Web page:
Edinburgh Research Explorer

Experimental determination of noble gases and SF6, as tracers of CO2 flow through porous sandstone

Research output: Contribution to journalArticle

Related Edinburgh Organisations

Open Access permissions

Open

Documents

Original languageEnglish
Pages (from-to)93-104
JournalChemical Geology
Volume480
Early online date19 Sep 2017
DOIs
Publication statusPublished - 5 Mar 2018

Abstract

In order to label the CO2 injected underground for geological storage and allow it to be differentiated from natural sources, a panoply of additive chemical tracers have been proposed. Yet, the transport of these tracers relative to CO2 in pore space is currently poorly constrained. This leads to uncertainty as to whether tracers will act as an early warning of CO2 arrival, or be preferentially retained in the pore space making them ineffective. Here, we present the factors affecting transport of noble gases and SF6 relative to CO2 in a porous rock. Using a porous sandstone core, each of the tracers were loaded into a sample loop and injected as discrete gas pulses into a CO2 carrier stream at five different experiment pressures (10–50 kPag upstream to ambient pressure downstream). Tracer arrival profiles were measured using a quadrupole mass spectrometer. Significantly, our results show that peak arrival times of helium were slower than the other noble gases at each pressure gradient. The differences in peak arrival times between helium and other noble gases increased as the pressure gradient along the system decreased and the curve profiles for each noble gas differ significantly. The heavier noble gases (Kr and Xe) along with SF6 show an earlier arrival time and a wider curve profile compared to He and Ne curves through the CO2 carrier gas stream. This shows that Kr and Xe could be substituted for SF6, a potent greenhouse gas, in tracer applications. For comparison, CO2 pulses were passed through a N2 carrier gas resulting in significantly slower peak arrival times compared to those of noble gases and SF6. Hence, all investigated tracers when co-injected with CO2 could potentially act as early warning tracers of CO2 arrival, though we find that Kr, Xe and SF6 will provide the most robust advance warning. Analysis of our experimental results shows that they cannot be explained by a simple one dimensional flow model through a porous medium. We outline a conceptual model that incorporates different preferential flow paths depending on flow velocities of individual gas streams. This model can explain the observed dataset and shows that the flow of noble gases and SF6 tracers is influenced by pore-scale heterogeneity.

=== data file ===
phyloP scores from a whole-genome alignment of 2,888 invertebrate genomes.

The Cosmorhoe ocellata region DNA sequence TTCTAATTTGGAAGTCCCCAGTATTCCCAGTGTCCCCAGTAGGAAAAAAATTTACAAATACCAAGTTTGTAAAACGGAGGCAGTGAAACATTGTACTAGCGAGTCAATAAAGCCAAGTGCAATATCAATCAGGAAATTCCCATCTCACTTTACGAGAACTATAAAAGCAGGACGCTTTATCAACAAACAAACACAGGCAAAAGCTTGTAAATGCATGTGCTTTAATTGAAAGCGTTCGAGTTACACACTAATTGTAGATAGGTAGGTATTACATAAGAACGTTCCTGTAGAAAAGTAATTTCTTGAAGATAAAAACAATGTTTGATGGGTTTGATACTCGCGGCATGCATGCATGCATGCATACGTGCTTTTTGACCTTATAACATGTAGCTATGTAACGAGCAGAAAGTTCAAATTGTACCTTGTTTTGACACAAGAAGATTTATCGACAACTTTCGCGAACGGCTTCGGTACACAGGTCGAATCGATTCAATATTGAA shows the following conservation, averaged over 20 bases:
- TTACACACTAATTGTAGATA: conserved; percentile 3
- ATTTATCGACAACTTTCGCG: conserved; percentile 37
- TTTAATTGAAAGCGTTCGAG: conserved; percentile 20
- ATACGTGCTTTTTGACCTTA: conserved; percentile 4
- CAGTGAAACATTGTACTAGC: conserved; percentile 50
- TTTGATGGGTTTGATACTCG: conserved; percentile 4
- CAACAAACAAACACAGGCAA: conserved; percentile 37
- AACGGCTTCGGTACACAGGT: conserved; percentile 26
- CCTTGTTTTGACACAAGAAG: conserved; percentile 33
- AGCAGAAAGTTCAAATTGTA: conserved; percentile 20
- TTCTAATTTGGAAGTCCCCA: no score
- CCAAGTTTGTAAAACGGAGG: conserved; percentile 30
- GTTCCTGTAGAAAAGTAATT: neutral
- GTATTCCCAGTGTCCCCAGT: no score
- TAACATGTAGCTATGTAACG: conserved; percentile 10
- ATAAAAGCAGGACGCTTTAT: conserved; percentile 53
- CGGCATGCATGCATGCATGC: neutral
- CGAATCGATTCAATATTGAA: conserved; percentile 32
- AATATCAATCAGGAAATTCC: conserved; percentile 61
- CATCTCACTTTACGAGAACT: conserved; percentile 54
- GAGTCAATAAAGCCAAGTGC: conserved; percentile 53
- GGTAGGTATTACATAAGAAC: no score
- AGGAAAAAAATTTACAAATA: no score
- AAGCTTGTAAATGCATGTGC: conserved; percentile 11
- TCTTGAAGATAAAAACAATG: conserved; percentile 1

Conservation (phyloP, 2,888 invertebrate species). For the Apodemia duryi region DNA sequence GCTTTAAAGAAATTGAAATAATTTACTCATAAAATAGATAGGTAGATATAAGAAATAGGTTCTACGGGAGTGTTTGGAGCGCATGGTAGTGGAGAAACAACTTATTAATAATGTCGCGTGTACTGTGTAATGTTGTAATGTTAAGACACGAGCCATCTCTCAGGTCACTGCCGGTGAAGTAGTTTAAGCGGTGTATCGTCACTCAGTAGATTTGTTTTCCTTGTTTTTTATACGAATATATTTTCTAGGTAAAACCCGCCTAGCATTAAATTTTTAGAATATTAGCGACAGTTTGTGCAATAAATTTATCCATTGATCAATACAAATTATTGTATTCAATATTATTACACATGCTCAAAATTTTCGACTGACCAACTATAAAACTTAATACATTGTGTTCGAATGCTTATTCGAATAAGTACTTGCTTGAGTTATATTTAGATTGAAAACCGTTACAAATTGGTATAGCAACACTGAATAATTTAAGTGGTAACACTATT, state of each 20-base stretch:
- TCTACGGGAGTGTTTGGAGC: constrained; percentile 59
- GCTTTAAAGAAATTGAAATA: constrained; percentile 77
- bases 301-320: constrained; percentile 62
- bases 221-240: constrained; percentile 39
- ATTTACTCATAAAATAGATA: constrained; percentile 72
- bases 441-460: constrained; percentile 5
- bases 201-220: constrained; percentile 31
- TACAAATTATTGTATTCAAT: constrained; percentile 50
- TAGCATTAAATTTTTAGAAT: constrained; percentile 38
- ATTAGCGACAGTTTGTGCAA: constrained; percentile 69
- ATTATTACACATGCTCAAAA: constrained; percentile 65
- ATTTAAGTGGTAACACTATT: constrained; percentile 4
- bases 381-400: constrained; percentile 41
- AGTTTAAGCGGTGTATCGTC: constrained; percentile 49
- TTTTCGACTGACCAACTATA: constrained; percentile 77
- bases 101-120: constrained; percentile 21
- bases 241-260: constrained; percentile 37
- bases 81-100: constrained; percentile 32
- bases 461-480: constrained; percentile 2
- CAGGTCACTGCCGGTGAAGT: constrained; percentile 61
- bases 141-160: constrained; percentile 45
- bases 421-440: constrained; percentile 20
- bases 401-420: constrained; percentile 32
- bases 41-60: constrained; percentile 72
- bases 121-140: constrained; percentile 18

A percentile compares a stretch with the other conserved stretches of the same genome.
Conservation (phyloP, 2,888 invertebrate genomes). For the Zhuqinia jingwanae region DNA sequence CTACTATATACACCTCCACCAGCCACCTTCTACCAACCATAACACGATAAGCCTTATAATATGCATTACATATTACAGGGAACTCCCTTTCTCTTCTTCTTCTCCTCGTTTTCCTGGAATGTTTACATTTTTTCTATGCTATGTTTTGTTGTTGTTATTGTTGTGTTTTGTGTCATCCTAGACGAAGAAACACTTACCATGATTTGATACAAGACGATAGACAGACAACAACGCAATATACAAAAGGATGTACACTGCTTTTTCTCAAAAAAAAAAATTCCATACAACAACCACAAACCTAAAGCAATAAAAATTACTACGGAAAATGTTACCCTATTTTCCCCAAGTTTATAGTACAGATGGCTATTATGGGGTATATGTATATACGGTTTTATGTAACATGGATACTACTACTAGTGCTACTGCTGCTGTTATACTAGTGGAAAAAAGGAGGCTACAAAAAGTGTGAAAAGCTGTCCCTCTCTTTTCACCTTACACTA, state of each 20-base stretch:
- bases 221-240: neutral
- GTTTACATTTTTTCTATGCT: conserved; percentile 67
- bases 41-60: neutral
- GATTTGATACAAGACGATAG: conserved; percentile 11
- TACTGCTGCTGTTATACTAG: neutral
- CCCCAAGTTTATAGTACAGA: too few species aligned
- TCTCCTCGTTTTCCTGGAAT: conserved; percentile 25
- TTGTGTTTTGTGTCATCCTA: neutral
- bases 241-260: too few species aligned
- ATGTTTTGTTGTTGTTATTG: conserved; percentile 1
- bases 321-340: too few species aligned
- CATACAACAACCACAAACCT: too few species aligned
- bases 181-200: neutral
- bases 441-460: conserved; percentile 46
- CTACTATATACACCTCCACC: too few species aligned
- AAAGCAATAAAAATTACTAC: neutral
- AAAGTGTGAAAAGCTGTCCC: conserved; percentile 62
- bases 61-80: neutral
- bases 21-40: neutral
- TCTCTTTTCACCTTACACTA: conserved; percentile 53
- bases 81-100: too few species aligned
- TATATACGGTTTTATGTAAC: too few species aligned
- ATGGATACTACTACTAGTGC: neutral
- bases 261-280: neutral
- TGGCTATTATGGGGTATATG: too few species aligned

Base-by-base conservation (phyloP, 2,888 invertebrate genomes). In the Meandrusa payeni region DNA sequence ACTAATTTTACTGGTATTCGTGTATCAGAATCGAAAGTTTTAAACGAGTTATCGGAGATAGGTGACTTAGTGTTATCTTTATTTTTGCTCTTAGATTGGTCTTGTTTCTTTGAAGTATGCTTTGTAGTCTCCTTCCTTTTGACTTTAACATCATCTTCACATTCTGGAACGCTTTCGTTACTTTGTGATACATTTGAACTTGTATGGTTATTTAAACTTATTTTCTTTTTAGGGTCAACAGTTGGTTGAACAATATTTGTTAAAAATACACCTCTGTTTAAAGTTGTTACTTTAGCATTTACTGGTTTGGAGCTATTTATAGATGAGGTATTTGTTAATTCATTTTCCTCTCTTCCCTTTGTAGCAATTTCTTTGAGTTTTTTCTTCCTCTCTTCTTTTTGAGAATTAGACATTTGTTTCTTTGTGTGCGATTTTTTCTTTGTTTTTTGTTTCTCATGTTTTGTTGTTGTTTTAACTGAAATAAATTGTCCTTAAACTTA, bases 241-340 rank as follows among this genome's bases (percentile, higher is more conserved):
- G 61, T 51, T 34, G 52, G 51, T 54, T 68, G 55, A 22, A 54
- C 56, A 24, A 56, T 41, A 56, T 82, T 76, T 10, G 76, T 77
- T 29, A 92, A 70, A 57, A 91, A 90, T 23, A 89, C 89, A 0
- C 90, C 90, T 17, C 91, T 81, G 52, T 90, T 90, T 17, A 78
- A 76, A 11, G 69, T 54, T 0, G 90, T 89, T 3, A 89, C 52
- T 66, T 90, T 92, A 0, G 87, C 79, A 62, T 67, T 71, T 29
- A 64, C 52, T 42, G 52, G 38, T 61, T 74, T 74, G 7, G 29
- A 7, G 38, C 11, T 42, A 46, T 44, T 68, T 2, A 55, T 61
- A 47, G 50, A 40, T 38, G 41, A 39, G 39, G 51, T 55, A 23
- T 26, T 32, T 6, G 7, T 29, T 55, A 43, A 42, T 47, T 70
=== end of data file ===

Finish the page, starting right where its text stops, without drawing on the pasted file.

Download statistics

No data available

ID: 45062546